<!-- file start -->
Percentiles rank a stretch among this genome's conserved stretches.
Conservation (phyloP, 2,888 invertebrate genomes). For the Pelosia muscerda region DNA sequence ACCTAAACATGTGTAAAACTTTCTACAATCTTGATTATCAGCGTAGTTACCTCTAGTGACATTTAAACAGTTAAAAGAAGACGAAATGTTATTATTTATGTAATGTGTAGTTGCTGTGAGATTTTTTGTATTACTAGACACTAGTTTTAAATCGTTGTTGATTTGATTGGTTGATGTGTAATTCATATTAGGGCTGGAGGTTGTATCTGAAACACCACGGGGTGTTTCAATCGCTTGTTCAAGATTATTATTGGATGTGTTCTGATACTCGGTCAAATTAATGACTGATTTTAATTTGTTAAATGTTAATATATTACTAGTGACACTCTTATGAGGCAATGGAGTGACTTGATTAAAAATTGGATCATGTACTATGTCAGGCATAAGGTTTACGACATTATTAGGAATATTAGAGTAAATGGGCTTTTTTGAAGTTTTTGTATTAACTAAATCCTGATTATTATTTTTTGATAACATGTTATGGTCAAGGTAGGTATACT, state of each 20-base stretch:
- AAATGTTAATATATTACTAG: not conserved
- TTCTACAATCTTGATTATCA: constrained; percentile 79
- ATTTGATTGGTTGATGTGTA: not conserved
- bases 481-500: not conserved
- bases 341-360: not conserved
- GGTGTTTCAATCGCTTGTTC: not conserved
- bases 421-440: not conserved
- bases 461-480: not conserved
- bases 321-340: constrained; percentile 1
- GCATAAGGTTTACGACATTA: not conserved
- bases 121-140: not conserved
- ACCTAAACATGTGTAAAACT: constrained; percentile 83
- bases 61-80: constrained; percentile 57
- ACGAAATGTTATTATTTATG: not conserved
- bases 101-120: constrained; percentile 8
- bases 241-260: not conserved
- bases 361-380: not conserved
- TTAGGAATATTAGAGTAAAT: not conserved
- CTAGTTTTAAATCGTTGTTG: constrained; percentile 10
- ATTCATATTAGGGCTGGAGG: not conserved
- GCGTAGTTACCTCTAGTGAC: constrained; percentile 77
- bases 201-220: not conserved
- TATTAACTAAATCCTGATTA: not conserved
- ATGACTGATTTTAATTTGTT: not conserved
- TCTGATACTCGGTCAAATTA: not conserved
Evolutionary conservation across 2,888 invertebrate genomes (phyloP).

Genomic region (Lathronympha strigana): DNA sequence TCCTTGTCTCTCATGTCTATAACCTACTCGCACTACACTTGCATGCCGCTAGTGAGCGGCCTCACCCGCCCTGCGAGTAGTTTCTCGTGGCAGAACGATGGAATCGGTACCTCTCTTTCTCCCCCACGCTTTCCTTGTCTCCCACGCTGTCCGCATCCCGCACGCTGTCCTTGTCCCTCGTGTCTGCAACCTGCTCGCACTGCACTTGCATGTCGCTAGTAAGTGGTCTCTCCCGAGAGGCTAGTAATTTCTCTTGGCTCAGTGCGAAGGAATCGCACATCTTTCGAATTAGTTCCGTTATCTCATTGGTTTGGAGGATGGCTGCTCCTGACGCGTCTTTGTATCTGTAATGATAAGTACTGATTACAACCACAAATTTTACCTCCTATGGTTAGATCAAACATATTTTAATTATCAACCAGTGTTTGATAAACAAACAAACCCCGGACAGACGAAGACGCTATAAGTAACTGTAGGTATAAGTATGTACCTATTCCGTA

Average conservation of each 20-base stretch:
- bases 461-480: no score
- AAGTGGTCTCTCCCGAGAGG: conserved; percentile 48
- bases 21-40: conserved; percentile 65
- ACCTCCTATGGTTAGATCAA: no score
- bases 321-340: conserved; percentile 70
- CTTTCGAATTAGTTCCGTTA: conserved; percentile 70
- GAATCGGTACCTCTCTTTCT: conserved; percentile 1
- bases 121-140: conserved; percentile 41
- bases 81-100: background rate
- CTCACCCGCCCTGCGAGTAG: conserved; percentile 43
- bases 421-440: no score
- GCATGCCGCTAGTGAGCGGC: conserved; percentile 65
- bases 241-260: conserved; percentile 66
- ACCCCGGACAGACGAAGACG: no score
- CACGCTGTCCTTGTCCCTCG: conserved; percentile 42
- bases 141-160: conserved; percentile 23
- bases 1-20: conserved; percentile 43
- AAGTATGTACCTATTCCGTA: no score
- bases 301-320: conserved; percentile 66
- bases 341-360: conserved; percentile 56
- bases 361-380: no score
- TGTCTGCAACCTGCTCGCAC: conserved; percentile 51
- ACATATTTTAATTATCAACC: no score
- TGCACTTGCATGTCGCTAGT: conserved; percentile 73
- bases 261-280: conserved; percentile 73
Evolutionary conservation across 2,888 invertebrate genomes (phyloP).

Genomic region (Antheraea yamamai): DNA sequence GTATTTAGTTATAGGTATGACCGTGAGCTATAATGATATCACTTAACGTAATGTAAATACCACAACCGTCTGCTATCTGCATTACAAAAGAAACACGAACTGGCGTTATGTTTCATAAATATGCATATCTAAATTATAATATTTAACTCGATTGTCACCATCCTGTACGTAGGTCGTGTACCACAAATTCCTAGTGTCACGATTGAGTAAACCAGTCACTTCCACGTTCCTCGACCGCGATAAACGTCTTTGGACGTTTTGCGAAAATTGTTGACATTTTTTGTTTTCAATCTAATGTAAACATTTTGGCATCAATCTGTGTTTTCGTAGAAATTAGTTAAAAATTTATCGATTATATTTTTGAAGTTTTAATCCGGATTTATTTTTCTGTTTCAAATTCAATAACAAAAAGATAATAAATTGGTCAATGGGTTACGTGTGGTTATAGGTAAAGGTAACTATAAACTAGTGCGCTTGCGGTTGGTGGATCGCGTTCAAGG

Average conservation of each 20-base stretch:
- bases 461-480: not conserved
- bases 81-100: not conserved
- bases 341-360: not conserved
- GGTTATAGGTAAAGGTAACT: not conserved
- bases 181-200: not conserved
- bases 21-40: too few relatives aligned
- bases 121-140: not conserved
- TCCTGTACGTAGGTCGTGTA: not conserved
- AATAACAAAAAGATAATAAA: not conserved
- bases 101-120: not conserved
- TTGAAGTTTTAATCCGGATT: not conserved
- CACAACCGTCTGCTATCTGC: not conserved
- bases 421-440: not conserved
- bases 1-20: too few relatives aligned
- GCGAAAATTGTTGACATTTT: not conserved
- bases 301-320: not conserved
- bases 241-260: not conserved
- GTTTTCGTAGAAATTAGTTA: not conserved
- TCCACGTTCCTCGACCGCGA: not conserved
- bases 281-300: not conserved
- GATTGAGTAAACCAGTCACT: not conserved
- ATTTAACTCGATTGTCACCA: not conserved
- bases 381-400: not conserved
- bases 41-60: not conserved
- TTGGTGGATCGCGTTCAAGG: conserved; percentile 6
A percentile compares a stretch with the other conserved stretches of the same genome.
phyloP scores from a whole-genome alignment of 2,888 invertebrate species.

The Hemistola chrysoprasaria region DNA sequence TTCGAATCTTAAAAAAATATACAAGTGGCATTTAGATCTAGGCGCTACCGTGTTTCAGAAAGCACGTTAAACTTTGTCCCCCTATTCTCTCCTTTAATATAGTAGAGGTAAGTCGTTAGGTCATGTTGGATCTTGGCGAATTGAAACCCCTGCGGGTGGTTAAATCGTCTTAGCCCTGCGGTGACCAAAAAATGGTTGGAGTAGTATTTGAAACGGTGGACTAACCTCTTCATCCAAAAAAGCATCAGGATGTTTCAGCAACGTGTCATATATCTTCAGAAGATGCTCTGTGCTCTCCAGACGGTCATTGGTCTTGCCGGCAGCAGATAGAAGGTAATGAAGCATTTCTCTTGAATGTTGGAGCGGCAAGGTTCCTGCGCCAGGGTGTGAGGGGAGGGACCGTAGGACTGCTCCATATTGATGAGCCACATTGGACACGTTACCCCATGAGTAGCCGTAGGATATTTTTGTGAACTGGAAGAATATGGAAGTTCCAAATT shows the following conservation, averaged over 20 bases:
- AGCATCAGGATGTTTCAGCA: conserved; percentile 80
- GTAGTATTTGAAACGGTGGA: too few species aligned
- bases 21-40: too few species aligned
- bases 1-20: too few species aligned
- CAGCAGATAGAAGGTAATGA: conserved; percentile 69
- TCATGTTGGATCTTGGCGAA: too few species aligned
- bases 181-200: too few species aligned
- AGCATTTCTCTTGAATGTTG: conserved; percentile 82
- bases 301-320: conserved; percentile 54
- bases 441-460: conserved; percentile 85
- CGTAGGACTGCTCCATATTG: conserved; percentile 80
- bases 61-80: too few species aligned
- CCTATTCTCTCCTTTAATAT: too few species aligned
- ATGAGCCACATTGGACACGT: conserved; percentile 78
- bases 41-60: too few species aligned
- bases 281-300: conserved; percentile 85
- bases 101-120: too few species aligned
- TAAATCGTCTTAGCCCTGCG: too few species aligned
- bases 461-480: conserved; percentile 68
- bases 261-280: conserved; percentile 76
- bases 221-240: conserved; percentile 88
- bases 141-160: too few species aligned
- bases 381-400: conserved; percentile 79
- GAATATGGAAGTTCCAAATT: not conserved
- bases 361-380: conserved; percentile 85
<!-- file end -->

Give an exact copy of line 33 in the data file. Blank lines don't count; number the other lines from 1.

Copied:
- bases 21-40: conserved; percentile 65